On a winding road, down a white shell driveway, sits a rambling gray-shingled home with a view of the harbor, where beige lounge chairs ring an amoeba-shaped swimming pool and the living room is filled with pristinely white sofas, plumped, pillowed — ready for the next owners.
For a brief moment, I thought that one of those owners could end up being me and a consortium of family members I assembled to bid in an auction unusual not just by Nantucket standards — but by almost any standards: the seller must accept any bid, no matter how low.
But before I share my personal adventure in high-end vacation real estate I would like you to meet the owner of the property, a man the New York Times deemed exemplary of its high-end recession era series “Living with Less:” Paul C. Steinfurth.
Steinfurth is a rather private Miami real estate executive with properties aplenty in Nantucket and the southeast: rental units, storage places, a beauty salon — nothing the NYTimes would typically bother writing about. But it’s a living. According to the Times account of hard times in Nantucket, Steinfurth bought the unwanted 5-bedroom home, known as The Second Glance, for $5.4 million in 2004, just as the real estate market was bubbling up.
But cyberspace reveals very little else about the well-tanned man staring back at you from the Times photo gallery. In fact, that’s what’s so striking: Steinfurth is pretty low key. He is not emblazoning his name on self-storage warehouses or any of the numerous real estate companies he owns. He travels below the gossip radar warranting nary a mention in the Times 2005 feature “Old Nantucket Warily Meets the New,” an exhaustive piece detailing the fault lines between New England blue bloods and the brash, much better-heeled newcomers like Google CEO Eric Schmidt and former Goldman Sachs investment banker Rick Sherlund.
Living With Less brings us back to the ocean-sprayed playground of the rich and hyper-rich, as the Times called its residents in 2005, and to the marketing genius of Grand Estates Auction, which is running the current sale of The Second Glance.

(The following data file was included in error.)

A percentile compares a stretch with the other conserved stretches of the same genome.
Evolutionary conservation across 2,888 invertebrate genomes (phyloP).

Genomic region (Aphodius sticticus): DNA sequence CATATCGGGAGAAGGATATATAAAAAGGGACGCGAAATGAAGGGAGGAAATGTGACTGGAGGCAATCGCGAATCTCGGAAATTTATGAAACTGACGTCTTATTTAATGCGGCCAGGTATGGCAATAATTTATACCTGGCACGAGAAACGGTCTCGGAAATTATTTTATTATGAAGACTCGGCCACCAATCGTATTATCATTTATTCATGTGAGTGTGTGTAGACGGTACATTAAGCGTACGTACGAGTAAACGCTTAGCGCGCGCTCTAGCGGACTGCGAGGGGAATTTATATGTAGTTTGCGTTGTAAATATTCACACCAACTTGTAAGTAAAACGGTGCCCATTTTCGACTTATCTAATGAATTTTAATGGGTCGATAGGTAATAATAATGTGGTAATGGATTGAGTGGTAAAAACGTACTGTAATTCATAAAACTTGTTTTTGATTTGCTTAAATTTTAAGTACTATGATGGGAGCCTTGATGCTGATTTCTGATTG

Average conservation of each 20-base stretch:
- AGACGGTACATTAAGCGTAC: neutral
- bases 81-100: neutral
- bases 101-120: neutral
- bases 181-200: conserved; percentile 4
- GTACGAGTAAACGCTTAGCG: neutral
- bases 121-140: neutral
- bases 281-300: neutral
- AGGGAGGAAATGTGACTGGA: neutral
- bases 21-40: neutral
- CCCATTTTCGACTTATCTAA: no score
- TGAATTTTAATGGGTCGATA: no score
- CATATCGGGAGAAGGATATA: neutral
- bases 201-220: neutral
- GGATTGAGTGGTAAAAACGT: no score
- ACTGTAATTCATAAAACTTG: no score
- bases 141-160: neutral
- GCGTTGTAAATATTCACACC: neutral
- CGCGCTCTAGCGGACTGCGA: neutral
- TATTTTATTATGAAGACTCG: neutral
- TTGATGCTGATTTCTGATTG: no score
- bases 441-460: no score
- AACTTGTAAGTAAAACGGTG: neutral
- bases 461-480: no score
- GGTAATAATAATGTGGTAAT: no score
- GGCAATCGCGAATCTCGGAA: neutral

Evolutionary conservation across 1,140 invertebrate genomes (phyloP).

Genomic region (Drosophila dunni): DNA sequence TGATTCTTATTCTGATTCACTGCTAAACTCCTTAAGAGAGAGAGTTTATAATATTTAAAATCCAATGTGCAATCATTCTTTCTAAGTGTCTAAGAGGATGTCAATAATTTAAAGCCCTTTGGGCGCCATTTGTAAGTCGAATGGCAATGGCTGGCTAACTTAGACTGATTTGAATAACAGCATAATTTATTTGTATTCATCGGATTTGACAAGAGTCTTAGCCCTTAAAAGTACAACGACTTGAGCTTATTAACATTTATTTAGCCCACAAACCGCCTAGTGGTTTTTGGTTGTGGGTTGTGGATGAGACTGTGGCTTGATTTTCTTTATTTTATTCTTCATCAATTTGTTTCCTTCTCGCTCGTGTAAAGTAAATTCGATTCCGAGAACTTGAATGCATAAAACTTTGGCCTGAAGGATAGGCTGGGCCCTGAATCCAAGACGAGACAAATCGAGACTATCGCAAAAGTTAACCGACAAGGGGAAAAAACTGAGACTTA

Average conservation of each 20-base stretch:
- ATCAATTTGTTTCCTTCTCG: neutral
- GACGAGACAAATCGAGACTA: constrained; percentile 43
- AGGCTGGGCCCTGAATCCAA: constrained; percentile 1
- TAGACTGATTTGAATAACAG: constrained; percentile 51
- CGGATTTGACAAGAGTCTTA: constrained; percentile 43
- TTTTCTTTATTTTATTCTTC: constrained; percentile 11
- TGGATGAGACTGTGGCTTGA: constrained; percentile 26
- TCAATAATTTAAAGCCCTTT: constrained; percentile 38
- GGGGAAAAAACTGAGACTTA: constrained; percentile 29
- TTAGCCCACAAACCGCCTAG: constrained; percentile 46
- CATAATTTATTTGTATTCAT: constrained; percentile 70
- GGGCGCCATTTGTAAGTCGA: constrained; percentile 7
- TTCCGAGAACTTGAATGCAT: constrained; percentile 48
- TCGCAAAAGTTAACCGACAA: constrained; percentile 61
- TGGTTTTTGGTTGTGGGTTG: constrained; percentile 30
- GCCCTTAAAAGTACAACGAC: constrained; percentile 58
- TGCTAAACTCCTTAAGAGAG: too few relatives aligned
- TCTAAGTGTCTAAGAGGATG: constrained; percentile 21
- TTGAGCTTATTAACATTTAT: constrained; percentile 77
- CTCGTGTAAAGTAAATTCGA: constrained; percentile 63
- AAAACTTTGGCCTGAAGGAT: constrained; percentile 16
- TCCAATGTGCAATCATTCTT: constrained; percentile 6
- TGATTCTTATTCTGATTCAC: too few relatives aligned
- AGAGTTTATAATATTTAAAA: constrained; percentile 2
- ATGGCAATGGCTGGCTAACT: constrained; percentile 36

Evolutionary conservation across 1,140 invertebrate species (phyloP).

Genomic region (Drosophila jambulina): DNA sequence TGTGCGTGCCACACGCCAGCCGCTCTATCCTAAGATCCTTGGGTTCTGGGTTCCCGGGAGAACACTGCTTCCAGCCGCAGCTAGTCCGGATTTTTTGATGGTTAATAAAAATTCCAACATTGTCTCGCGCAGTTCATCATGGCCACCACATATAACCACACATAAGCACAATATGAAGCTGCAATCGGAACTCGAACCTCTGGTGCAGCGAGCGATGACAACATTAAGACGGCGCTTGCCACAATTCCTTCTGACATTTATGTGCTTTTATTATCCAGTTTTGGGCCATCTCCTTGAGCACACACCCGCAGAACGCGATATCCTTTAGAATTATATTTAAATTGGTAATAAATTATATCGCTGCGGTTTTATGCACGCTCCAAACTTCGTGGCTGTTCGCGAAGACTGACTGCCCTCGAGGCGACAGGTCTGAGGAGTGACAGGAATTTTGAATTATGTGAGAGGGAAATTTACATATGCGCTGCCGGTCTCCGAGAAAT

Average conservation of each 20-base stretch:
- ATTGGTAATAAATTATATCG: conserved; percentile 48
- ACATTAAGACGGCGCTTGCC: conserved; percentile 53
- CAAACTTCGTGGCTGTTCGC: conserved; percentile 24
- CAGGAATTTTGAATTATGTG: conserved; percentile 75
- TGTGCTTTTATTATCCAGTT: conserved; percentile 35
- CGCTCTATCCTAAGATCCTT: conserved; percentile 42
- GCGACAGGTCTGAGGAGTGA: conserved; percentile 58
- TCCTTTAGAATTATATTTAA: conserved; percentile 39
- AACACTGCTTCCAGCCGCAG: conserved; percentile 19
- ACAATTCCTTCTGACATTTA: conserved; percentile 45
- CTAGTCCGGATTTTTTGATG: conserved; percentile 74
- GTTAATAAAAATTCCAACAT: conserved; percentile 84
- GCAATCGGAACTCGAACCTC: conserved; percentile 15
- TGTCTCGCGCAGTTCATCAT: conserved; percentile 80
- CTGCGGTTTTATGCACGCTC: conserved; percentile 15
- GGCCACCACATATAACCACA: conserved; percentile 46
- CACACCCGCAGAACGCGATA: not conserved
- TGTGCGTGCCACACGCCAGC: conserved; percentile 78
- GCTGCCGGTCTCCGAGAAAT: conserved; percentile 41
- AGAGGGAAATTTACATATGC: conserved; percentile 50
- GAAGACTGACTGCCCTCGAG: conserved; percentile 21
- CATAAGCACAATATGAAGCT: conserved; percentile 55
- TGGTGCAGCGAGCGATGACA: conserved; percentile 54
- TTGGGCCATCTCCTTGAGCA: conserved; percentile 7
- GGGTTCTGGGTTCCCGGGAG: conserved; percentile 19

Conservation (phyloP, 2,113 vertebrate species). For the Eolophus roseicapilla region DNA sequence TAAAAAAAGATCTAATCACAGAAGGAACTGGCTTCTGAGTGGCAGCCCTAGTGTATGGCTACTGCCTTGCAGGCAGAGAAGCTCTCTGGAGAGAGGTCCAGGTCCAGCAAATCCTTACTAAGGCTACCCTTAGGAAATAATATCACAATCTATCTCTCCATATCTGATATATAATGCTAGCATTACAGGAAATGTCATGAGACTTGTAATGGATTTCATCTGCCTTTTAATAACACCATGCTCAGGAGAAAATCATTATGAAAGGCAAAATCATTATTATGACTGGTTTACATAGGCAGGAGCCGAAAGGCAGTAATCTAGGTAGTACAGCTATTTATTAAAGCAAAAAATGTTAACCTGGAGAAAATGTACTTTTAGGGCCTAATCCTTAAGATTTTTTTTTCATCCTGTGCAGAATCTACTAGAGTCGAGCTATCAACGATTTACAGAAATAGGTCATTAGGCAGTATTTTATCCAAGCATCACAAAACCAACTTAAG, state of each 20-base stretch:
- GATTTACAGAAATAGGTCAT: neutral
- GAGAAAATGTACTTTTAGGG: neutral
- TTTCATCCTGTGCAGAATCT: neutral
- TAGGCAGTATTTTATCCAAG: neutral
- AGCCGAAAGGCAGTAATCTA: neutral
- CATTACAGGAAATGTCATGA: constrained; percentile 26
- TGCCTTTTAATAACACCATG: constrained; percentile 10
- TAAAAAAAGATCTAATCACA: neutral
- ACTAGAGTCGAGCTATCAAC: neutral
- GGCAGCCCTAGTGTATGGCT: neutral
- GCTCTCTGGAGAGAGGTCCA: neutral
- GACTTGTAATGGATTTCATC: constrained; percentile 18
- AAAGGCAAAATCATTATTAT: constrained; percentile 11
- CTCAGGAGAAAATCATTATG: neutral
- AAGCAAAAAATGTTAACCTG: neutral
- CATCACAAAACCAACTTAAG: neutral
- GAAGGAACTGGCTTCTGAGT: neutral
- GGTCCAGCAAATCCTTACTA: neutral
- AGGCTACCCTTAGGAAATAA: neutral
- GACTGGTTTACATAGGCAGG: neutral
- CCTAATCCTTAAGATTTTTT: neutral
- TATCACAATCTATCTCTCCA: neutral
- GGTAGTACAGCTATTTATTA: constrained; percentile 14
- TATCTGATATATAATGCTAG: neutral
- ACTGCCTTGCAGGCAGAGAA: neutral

Once practically invisible, Steinfurth has suddenly become a selective publicity hound. In interviews with both the Times and Nantucket Independent, he maintains that he’s not suffering as such despite owning a property that has sat on the market for a year. No sweat marks on the white couches. He’s simply not all that interested in carrying costs for two homes on Nantucket and auction is the most expedient form of disposing of the property. In other words, the Steinfurths will not be spending the dog days of summer in Florida, a fact that doesn’t become clear until the very end of the Living With Less story when we learn that they have bought a home for $7.8 million on Nantucket. The Second Glance, Steinfurth says, wasn’t big enough for him, his children and grandchildren.
Aha! I think. It is probably big enough for our clan; we don’t mind doubling up.
“Honey, our ship has come in!”
I run into the kitchen. My husband looks up, ready for something really wacky or really funny. In our household, “honey” is strictly ironic.
I explain that either I have found the property we have never dreamed of or the NYT is fish wrap. After 15 years of marriage my long-suffering husband nods along as I explain how we could possibly afford a property that had just been on the market for $6.9 million.
I say: The Times says nothing is moving on Nantucket. After a little further digging, I discover that 10% of sales come from foreclosures, up from 1% a year earlier. Both sales and rentals are down by about 25% And then there’s this question, why would a real estate investor give away property? Generosity? I can think of only one four-letter word to explain it: C-A-S-H. Or more explicitly, not enough of it. From the Nantucket Independent, Mr. Cool philosophizes: “If it sells for a million, somebody will be getting a hell of a buy. I only need one large house on Nantucket.”
In Yiddish, the great language of all practical philosophers, there’s an expression that says when one door closes, another opens. Who better to walk through the door of the Second Glance than my family? Today at 2 p.m., it goes up for auction. I can get a round-trip ticket to the island for about $400.